One of the most controversial clashes in feminism today surrounds sex work. Within the film Live Nude Girls Unite! we are introduced to the strippers of the Lusty Lady Theatre in San Francisco and see how these workers unionized what was to become the first and only unionized Strip Club in the United States. One major plot twist in this documentary, was that the film’s director (Julia Query) was the daughter of Dr. Joyce Wallace – a feminist and advocate for prostitutes’ rights. Although Query was comfortable with her position as a stripper both in her personal life and in her life as a comedian, she was hesitant to reveal her line of work to her mother.

This got me to thinking about sex work, the sex industry, and the much heated debate over whether or not “the oldest profession” or any work that is associated with it, is controversial even through a feminist lens. Where Live Nude Girls Unite! succeeds in addressing this controversy, is in addressing poor management and poor working conditionings.

Under poor management, these women, like any other group of non-union employees are subjected to unfair wages, lack of sick days, lack of medical care and a number of other grievances concerning privacy, race, and gender. In her work Feminism and Antiracism, International Struggles for Justice author (and exotic dancer) Sibhan Brooks illuminates the struggles she faced as a Black stripper during her time at the Lusty Lady in San Francisco. Brooks states that acts of racism were impending upon her livelihood and (literally) her self-worth.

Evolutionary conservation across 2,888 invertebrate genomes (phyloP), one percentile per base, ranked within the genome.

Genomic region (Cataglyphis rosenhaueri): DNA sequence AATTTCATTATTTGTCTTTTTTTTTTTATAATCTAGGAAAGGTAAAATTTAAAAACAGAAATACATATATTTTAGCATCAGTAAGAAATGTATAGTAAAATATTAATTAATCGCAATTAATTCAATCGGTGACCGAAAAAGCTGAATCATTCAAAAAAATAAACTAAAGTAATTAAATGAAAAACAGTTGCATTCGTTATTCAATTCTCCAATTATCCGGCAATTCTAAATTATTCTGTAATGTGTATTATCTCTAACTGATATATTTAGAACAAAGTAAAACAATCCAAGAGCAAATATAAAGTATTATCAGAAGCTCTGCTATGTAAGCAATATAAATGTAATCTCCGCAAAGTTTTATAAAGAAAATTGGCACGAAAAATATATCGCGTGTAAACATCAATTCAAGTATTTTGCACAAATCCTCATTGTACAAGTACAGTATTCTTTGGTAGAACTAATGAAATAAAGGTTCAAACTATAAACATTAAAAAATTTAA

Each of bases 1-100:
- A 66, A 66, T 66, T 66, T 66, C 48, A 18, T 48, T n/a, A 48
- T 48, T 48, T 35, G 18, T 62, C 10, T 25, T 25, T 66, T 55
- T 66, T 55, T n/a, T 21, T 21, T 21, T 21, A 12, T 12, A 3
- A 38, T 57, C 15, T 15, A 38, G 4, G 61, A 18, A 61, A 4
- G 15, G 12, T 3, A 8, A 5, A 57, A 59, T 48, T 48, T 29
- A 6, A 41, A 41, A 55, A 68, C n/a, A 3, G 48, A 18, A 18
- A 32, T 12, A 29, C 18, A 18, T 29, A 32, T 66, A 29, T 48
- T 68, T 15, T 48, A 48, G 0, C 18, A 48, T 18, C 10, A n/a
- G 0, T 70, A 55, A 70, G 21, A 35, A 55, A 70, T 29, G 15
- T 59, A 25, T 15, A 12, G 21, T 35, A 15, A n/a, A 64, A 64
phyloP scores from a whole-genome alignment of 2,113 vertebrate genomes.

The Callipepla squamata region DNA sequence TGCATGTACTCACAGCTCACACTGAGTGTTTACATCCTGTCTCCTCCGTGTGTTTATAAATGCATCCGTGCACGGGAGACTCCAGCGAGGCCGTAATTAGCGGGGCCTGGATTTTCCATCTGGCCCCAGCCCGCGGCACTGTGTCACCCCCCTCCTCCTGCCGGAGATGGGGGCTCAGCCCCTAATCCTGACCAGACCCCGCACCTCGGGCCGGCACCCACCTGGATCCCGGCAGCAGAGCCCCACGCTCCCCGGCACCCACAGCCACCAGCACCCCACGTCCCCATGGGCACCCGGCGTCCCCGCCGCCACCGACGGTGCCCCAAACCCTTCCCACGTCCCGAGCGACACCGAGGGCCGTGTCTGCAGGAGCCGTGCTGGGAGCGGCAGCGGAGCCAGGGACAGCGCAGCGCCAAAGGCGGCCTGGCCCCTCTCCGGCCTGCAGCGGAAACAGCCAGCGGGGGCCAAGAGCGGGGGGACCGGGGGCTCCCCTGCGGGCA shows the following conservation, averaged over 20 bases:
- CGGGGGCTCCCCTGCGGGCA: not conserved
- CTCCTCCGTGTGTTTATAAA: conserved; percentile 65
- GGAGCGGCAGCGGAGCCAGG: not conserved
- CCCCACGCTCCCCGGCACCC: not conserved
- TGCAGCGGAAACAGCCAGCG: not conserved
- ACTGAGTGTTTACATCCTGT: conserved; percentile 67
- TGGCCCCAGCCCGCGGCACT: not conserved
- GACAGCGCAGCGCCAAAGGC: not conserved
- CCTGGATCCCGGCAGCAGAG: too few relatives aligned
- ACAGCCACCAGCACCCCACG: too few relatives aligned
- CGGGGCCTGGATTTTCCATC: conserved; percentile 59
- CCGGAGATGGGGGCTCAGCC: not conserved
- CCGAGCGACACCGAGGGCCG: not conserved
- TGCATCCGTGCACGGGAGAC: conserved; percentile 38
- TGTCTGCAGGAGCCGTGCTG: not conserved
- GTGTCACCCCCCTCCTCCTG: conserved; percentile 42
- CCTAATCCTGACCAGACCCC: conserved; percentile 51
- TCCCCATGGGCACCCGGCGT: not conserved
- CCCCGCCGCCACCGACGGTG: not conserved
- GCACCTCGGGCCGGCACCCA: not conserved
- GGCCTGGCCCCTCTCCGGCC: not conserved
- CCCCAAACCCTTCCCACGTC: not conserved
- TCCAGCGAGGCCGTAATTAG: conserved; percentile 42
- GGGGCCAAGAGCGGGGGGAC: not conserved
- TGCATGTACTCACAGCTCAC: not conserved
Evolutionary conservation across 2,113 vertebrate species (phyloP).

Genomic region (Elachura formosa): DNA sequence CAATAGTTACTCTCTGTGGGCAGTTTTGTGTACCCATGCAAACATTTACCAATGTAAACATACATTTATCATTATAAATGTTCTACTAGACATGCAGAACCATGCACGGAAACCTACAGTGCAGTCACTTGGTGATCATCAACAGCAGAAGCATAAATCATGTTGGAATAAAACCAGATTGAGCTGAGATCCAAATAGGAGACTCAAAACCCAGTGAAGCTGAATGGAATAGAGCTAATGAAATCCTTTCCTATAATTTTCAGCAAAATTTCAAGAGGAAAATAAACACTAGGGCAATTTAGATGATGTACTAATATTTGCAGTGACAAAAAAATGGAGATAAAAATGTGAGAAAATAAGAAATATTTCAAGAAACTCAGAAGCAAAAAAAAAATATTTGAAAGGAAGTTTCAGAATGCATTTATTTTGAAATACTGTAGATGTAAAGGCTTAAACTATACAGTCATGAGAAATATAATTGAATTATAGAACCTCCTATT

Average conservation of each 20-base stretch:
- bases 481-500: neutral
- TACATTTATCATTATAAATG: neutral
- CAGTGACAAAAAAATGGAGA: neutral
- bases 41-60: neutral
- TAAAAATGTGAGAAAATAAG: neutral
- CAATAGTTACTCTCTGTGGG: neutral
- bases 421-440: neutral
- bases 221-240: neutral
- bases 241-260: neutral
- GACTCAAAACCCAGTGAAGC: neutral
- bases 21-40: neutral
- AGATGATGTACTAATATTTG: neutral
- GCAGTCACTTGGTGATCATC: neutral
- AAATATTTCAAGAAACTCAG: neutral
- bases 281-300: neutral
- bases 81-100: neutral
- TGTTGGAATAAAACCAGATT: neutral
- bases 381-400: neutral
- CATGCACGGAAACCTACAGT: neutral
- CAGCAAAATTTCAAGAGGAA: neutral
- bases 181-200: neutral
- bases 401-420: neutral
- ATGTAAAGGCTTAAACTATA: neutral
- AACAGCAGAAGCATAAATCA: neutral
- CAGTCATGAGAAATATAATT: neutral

In an interview with Indiewire, Query says, “Sex work is not sex. It’s work.” She chose to omit the story of how she came to work in the sex industry to avoid essentialist stigma. “Women who work in the industry can sometimes feel different from women who don’t. You get the feeling that the reason I do this is because I’m ‘this kind of woman’ and ‘I’m different from other woman’ as opposed to feeling like I do this as a job choice that was made for various reasons.”

It seems that sex work is often confused with sexual exploitation. Often times, as authors like Catharine MacKinnon note, women are subjected to inequality, abuse, and exploitation through sex work. Of course this happens when women are forced into the industry against their will or are coerced. Sex work needs to be a choice, and a positive choice at that, made by no one other than the women seeking employment. The lack of unionization in the sex work industry only furthers the social stigma surrounding the field.

As Query states, she can differentiate between sex and work. The women of the Lusty Lady Theatre took action towards fighting back against exploitation (2-way mirrors in peep show booths, inequality, racism, unfair wages) to claim agency over their bodies and their work. Perhaps we need to investigate the working conditions for women in the sex industry and advocate for equality and fair treatment within the work place. Because whether or not you’re stripping or waiting tables, any job where a woman relies on tips to pay her rent subjects her to exploitation and harassment.